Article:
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St. Egwin

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Saint Egwin of Worcester

Bishop & Confessor

Egwin was born in the 7th century, a member of the royal family of the English Kingdom of Mercia. He desired solitude in the life of a Benedictine, but in 692 or 693 he was prevailed upon by popular acclaim, and his friend King Ethelred, to become the third Bishop of Worcester. The enthusiasm, however, was soon dissipated by Egwin’s intense pursuit of reform. He threw himself into evangelizing the remaining pagan population, while cracking down with equal zeal on violations of Christian marriage and priestly celibacy. Egwin was so strict that complaints and false accusations reached Rome, and Egwin made a pilgrimage there on foot in order to clear his name. One famous tale says that he shackled his feet during the journey as a penance, and the key to the shackles was miraculously found in the belly of a fish purchased in Rome by one of his companions. When he returned to England, vindicated, Egwin followed the directions of a vision of Our Lady, received by a humble shepherd, to found the Benedictine monastery of Evesham Abbey, which flourished until the monstrous dissolution of the monasteries under Henry VIII. Egwin died on this day in the year of Our Lord 717. In some places his feast is celebrated on January 11th.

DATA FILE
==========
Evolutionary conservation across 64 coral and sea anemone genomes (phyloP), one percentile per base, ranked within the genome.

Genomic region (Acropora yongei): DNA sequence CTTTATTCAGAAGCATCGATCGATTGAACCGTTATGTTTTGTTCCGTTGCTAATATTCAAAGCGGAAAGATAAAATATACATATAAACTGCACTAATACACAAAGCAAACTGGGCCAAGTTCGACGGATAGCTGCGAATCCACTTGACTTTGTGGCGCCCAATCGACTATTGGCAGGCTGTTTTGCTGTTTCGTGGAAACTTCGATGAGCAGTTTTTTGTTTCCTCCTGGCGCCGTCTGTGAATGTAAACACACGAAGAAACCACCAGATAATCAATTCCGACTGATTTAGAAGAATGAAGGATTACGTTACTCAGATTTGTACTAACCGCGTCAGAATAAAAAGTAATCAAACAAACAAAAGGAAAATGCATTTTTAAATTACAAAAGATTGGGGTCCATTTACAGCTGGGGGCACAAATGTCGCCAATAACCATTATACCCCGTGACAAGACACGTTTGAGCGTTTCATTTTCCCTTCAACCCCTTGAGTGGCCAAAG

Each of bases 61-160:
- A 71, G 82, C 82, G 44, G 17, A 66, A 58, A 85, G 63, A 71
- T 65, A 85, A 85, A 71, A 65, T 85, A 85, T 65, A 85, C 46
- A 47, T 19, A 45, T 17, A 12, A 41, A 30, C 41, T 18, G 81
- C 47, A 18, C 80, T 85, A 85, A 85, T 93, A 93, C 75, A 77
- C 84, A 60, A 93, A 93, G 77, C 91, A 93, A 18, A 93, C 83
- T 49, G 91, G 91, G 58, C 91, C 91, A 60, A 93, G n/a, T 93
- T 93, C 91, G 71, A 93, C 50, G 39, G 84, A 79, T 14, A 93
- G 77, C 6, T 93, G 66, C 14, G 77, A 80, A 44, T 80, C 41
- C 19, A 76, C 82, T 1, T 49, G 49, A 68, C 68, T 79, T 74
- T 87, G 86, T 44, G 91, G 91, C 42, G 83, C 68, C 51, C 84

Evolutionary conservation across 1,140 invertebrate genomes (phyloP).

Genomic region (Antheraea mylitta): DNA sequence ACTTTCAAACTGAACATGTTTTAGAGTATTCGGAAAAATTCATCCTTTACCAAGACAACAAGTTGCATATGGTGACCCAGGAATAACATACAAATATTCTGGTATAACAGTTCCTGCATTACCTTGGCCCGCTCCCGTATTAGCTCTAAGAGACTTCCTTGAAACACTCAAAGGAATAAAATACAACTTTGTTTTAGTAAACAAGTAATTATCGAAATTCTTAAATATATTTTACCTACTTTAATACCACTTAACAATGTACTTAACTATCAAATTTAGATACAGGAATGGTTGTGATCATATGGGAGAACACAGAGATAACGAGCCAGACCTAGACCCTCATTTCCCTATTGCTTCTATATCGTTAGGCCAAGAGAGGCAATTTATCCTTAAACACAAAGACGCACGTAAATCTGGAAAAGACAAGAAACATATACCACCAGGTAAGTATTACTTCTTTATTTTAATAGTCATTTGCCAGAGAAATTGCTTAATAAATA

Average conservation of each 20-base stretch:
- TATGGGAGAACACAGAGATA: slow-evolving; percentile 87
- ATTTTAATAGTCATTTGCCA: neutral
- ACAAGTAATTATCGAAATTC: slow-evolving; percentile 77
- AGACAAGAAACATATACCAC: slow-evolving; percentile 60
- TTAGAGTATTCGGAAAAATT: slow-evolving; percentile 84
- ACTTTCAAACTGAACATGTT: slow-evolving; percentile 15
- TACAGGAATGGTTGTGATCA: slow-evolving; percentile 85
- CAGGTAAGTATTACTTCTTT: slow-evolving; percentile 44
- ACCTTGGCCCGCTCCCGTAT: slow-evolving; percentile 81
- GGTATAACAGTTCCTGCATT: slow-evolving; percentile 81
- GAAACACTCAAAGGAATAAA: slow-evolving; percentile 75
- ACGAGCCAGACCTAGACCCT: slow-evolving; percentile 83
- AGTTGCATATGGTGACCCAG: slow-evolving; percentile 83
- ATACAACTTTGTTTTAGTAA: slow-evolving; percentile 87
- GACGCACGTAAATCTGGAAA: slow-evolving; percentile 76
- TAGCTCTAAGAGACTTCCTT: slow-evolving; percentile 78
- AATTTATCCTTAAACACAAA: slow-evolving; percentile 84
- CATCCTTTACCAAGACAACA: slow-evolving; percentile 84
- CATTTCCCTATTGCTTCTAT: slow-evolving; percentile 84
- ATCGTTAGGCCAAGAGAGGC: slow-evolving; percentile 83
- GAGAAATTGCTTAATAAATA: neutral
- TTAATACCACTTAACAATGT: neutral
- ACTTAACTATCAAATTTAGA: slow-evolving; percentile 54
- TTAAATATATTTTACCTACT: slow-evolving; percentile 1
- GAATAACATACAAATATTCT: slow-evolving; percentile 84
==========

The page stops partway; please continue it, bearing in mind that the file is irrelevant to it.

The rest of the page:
Traditional Roman Martyrology for December 30th

AT Spoleto, the birthday of the holy martyrs Sabinus, bishop, Exuperantius and Marcellus, deacons; also of Venustian, governor, with his wife and sons, under the emperor Maximian. Marcellus and Exuperantius were first racked, then severely beaten with rods; afterwards being mangled with iron hooks, and burned in the sides, they terminated their martyrdom. Not long after, Venustian was put to the sword with his wife and sons. St. Sabinus, after having his hands cut off, and being a long time confined in prison, was scourged to death. The martyrdom of these saints is commemorated on the same day, although it occurred at different times.

At Alexandria, the holy martyrs Mansuetus, Severus, Appian, Donatus, Honorius, and their companions.

At Thessalonica, St. Anysia, martyr.

In the same place, St. Anysius, bishop of that city.

At Milan, St. Eugene, bishop and confessor.

At Ravenna, St. Liberius, bishop.

At Aquila, in Abruzzo, St. Rainerius, bishop.

℣. And elsewhere many other holy martyrs, confessors, and holy virgins.

℟. Thanks be to God.

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